Profit From Sky-High Rents Without Being a Landlord

by Dawn Pennington
By Dawn Pennington

Your dollars just don’t go as far as they used to.

The price of a gallon of regular gasoline is up 63% from this time last year. Packages at the grocery store are shrinking and their prices are rising by more than just a few cents.

Consumers must make the choice of tightening their budget or finding additional streams of income. Maybe you’ve looked into picking up an extra job or starting your own business. Or maybe you’ve looked into becoming a landlord.

As much as it’s an unfortunate time to be a renter ... it’s a good time to be a landlord.

According to data from Redfin, the median monthly asking rent surpassed $2,000 for the first time ever.


That amount is up 15% from last May’s median price. Metropolitan areas across the country are seeing increases of 30% or more.

Three out of the top 10 metros areas with the fastest-rising rents were right here in South Florida. Miami, Fort Lauderdale and West Palm Beach all saw rents jump approximately 29%.

Property prices are climbing quickly as well.

Washington State congressional candidate Rebecca Parson is pushing a housing-for-all bill. She recently crunched some numbers and found that it hasn’t been this hard to afford a house in the U.S. since the Great Depression.

So, unless you already own rental properties, it’s going to be hard to hop on this trend.

Physical property availability aside, being a landlord can be a tedious process.

Depending on where you are, you might have to apply for a rental license every year. You might have to go through lead paint testing, safety inspections and other permitting procedures.

You’ll also have to collect the rent and maintain the property.

And in the end, you’ll have to hope that you have good tenants who don’t destroy the home.

Of course, you could hire a property management company. But then you’ll have to make sure they do their job right, and you’ll incur an additional expense each month.

In the end, it’s your property, your money and your liability.

But there is an easier way to profit from sky-high rents without the hassle of becoming a landlord.

A Passive Real Estate Income Stream

Real Estate Investment Trust (REIT) might seem like a fancy investment term. But its function is simple ...

REITs are investment vehicles that provide retail investors with the opportunity to go for passive gains from large-scale, income-producing real estate and mortgage portfolios.

These trusts are legally required to distribute at least 90% of their taxable income as dividends each year. In exchange, they receive preferred tax treatment.

Generally speaking, REITs are divided into the categories of equity REITs and mortgage REITs.

  • Equity REITs are the landlords. They lease their properties to tenants and most concentrate their portfolio on a specific market segment.

    Meanwhile …
  • Mortgage REITs provide financing for income-producing real estate. They do this by either purchasing or originating mortgages and mortgage-backed securities.

But just like any investment vehicle, not all REITs are created equal.

When looking to buy one, you always want to examine the quality of their real estate portfolio. You’ll also want to check out the company’s website to see what its investment goal is … and ask yourself whether there will be a steady need for its properties going forward.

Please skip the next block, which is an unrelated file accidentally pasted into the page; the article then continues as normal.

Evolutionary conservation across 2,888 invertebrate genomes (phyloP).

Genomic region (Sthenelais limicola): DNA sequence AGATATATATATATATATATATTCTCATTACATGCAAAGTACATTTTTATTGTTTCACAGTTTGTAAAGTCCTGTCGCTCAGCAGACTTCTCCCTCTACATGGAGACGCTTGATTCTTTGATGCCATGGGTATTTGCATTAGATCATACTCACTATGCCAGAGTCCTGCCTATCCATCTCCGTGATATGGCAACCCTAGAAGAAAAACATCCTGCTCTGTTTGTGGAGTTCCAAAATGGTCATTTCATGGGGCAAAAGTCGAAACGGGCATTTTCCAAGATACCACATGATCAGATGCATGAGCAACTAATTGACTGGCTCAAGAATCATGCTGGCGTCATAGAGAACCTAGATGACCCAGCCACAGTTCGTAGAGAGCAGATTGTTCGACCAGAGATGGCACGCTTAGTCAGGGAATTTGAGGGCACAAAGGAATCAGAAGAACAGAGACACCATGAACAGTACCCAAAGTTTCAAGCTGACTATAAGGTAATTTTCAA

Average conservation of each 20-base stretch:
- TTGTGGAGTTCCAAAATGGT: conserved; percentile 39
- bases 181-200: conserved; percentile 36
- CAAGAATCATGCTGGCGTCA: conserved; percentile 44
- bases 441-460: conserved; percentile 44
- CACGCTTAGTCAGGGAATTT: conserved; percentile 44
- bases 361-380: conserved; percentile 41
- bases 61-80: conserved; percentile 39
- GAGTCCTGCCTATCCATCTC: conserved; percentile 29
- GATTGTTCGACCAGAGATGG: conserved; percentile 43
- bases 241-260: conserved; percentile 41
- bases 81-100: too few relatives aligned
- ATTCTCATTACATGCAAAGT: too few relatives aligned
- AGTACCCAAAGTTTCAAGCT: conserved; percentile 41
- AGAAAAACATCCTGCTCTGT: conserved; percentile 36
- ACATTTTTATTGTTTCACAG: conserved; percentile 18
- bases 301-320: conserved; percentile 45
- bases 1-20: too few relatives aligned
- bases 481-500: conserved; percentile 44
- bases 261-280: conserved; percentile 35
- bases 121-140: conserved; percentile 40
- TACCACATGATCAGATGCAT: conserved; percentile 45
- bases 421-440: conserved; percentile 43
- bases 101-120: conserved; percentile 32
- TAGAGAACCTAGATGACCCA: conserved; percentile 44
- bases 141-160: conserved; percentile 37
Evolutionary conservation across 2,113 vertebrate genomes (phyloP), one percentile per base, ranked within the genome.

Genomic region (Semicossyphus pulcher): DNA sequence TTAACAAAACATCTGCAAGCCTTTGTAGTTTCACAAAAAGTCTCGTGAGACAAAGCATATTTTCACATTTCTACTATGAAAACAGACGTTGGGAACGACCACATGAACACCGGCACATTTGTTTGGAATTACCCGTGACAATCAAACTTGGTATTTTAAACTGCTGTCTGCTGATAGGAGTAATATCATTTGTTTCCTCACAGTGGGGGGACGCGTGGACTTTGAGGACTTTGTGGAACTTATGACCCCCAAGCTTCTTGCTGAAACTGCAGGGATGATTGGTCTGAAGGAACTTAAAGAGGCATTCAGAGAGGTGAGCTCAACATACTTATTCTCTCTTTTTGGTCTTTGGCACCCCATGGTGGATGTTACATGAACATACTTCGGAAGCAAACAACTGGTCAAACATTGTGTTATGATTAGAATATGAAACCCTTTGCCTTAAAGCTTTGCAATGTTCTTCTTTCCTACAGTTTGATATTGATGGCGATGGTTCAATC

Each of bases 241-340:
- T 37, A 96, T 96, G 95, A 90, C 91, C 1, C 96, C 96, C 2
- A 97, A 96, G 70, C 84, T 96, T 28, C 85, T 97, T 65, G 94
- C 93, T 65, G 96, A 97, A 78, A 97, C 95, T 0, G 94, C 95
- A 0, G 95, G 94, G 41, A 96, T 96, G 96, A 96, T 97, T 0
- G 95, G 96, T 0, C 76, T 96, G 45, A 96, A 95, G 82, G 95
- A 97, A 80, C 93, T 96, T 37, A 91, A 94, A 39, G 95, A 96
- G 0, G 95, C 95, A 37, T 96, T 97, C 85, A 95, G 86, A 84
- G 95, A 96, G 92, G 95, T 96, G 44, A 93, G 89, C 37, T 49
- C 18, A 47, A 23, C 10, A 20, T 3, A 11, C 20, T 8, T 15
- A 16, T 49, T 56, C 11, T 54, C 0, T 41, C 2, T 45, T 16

For example, I wouldn’t recommend a REIT that’s primarily focused on office space. Many companies are downsizing as they go fully remote or find hybrid work models for their employees.

There are millions of square feet of vacant office space right now. If it’s not generating income, you probably don’t want it in your portfolio.

The Weiss Stock Screener
Makes REIT Hunting EASY

We’ve sent many articles telling you about how to use the search tools on Here’s another example:


To see all 43 results, click here. But for now, let’s look at the two “B,” “Buy”-rated REITs that yield over 4%.

First up …

Global Self Storage (SELF) owns and operates 13 self-storage properties in Connecticut, Illinois, Indiana, New York, Ohio, Pennsylvania, South Carolina and Oklahoma.

Self-storage is a $39.5 billion industry that’s expanding at a record-setting rate. Over 38% of Americans say they have a storage space.

SELF has historically been rated a “Hold” or even a “Sell.” But it’s been in our “Buy” range since May 2021.

Plus, shareholders collect 6.5 cents every quarter. This comes out to a 4.3% yield with shares trading just below $6.


Shares are up 12% is the past 60 days and 62% over the past two years.

Here’s another idea for you …

Claros Mortgage Trust (CMTG) is a REIT that focuses primarily on originating loans on transitional commercial real estate assets in principal markets across the U.S.

Claros’ diversified portfolio is primarily focused on larger opportunities that range from $50 million to $300 million.

CMTG has been in the “Buy” range since Weiss started rating it earlier this year.

Plus, shareholders collect 37 cents every quarter. This comes out to a 4.1% yield since shares are trading around $17.78.


Shares are up 9% in the past month and up 13% year to date.

If you’re looking for even more income, there are some “C”-rated REITs that pay out double-digit yields. These, of course, aren’t as stable as finding something in the “Buy” range. Here, you would be trading some safety for more yield.

And of course, you could change a few filters on the stock screener to find those as well.

No matter what you decide, make sure you conduct your own due diligence. But as rent prices continue breaking records, investors would be wise to find profit potential in REITs set to benefit from the trend. 

To your wealth,

Dawn Pennington
Editorial Director

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